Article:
“While it was picking up another kid they told us to call Safe Ride again even though I could’ve just gotten on that one. They told the person to wait so he could just make one trip but he zoomed off. I was in Gramercy at like 3 or 4 a.m. We told the driver to wait so that I could call Safe Ride because he told us to do that, even though he was Safe Ride. And another time I called they said the lines were busy.”

– LS freshman Wes Chiang

Breaking Down Safe Ride

Assistant Director for Transportation Services Greg Rivas works towards reviewing and improving Safe Ride, and he said that the service has been vastly improved since he began working at NYU two years ago. While the program used to depend on a dispatcher to manually assign students to a trip when it was requested, an algorithm now automatically assigns students to trips.

“Within a matter of less than a second [your request] gets fed into an algorithm that takes into account the vehicles on the road, the passenger loads, what their destinations are and what trips are currently going on, and then they assign your vehicle based on what the fastest one would be,” Rivas said. “It removes that human element, and now it all bases it off an ever-learning algorithm. So it has taken into account the night before and the month before, into how to make it more efficient.”

Rivas said that every morning, he personally reviews the trips that took place the previous day for any issues or anomalies that may have occurred.

“What this has led to is that this past fall term we have had 45 percent more passengers than the previous fall term, and wait time was actually down by a minute from 18 minutes to 17 minutes,” Rivas said. “And now that’s overall wait time, and that is only on the completed trips, which account for about 70 percent of our trips.”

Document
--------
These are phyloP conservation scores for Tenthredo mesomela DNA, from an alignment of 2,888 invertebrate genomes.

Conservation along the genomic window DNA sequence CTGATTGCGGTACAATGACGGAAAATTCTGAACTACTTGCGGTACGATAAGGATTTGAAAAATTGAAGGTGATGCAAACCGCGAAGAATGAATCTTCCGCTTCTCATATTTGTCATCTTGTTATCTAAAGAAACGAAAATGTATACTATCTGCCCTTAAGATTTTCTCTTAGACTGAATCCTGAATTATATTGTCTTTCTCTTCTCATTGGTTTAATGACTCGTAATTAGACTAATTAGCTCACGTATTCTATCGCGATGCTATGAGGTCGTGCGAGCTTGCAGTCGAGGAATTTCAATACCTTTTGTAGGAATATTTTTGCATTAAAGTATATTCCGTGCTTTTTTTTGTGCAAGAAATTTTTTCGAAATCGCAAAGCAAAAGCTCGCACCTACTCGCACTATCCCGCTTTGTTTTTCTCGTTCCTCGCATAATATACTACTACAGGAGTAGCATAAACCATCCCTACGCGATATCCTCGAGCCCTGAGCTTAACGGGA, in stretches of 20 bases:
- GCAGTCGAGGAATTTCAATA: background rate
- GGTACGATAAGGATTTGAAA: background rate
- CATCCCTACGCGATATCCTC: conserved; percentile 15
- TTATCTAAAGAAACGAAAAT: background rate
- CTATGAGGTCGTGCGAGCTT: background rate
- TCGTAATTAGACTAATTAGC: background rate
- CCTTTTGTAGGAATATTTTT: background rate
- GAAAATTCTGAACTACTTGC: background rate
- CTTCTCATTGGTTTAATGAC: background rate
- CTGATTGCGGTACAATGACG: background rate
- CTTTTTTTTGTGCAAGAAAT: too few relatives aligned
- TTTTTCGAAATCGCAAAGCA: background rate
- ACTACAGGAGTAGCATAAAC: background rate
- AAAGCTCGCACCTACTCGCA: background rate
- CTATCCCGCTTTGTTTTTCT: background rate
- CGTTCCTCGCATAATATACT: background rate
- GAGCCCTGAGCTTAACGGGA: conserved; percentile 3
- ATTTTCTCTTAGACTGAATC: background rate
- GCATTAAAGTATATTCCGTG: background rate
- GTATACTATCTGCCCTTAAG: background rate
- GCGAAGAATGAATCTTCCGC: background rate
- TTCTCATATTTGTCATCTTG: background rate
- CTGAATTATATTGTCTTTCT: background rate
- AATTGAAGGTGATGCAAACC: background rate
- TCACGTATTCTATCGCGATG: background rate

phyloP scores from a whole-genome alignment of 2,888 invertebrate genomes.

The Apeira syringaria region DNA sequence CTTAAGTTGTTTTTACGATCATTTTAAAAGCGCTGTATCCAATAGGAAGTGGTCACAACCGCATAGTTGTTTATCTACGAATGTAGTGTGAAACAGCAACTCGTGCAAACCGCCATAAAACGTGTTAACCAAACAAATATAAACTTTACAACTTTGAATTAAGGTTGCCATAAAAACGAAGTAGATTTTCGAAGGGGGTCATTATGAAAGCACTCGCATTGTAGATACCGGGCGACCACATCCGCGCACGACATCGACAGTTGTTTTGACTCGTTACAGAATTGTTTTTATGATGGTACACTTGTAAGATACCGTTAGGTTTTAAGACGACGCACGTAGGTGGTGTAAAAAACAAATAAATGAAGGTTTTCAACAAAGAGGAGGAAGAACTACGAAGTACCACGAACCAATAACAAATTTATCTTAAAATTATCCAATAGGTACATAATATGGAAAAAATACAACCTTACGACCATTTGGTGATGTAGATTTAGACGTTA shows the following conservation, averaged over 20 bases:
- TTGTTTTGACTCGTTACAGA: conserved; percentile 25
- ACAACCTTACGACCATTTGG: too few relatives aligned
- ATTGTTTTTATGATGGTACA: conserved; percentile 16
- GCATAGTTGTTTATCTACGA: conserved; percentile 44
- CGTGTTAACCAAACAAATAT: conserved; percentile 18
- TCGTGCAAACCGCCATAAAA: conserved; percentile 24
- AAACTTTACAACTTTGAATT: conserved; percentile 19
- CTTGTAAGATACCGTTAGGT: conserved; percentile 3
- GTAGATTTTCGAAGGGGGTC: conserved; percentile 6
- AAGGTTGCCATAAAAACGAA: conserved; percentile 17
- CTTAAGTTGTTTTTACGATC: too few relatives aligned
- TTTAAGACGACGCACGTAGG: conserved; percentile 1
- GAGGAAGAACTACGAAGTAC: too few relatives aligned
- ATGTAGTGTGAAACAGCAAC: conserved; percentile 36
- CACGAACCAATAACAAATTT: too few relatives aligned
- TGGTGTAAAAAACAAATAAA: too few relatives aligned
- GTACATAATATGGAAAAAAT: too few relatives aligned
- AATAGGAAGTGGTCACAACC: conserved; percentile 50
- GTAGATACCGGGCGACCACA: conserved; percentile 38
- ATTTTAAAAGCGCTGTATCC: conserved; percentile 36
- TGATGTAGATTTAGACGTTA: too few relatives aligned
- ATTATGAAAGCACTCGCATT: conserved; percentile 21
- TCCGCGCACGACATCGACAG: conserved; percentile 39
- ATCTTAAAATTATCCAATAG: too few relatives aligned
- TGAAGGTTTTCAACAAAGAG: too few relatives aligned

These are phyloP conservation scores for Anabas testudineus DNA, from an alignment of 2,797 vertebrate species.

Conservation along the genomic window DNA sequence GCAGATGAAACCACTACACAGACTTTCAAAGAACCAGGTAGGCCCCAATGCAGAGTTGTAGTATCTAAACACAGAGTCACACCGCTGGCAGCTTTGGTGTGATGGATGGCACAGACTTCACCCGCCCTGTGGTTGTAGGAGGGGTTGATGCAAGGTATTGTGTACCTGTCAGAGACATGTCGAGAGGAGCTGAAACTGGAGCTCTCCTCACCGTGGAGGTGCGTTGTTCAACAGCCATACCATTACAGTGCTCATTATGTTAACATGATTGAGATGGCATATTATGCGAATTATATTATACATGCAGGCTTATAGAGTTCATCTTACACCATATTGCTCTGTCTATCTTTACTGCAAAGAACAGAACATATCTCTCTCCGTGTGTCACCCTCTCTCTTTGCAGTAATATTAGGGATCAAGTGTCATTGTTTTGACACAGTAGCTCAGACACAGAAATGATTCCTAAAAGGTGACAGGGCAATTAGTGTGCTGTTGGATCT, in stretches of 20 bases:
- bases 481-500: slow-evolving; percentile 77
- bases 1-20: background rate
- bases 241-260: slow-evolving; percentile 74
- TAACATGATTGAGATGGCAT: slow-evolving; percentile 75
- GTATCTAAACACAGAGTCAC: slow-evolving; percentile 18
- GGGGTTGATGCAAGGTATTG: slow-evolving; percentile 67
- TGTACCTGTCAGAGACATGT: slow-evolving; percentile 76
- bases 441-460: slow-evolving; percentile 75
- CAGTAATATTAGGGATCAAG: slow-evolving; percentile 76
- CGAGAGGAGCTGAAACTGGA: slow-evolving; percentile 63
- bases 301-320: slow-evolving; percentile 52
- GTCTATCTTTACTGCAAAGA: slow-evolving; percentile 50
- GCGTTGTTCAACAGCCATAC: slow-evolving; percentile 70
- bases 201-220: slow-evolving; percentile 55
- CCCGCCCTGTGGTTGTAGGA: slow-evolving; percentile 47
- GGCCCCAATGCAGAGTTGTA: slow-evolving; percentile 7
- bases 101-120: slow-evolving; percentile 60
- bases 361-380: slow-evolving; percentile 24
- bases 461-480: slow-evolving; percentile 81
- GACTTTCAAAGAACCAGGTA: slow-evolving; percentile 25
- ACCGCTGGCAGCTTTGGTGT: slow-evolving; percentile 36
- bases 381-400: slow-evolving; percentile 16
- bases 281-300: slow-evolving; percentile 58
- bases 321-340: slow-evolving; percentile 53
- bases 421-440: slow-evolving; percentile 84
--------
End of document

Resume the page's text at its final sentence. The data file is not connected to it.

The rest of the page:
Incomplete trips happen when a student doesn’t enter the vehicle, or when the student cancels the trip for one of a variety of reasons.

Although Safe Ride has achieved its goals of narrowing wait time and improving the efficiency of trips, Rivas said that the service is still trying to deal with the 16 percent of trips that do not reach their destination in the target timeframe. He said that improvements to the algorithm are being developed by the vendor based on observations.

“What we’ve noticed is that this 16 percent [of trips] fall within what we call an anomaly category where they are either waiting for a half hour, 45 minutes, or their trip time is longer than 45 minutes,” Rivas said. “So what we started doing last semester was having — first it was monthly — but this semester we’ve bumped it up to bi-weekly meetings with our vendor, and what we do is review these anomalies. One thing we recommended and requested was having that human element still be in it, so one thing that they’re developing this quarter — and that should be released at some point during this spring term — is an override feature for the driver.”

Rivas said that he has plans to get students more involved in improving Safe Ride. While he said that the service receives relatively few complaints and responses from students, the feedback helps craft the improvements for the program. Rivas plans to create a student advisory committee where the concerns of the student population can be received and remedied.

Email Jemima McEvoy at [email protected]

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Shut Up and Drive: Students Complain About the Efficiency of Safe Ride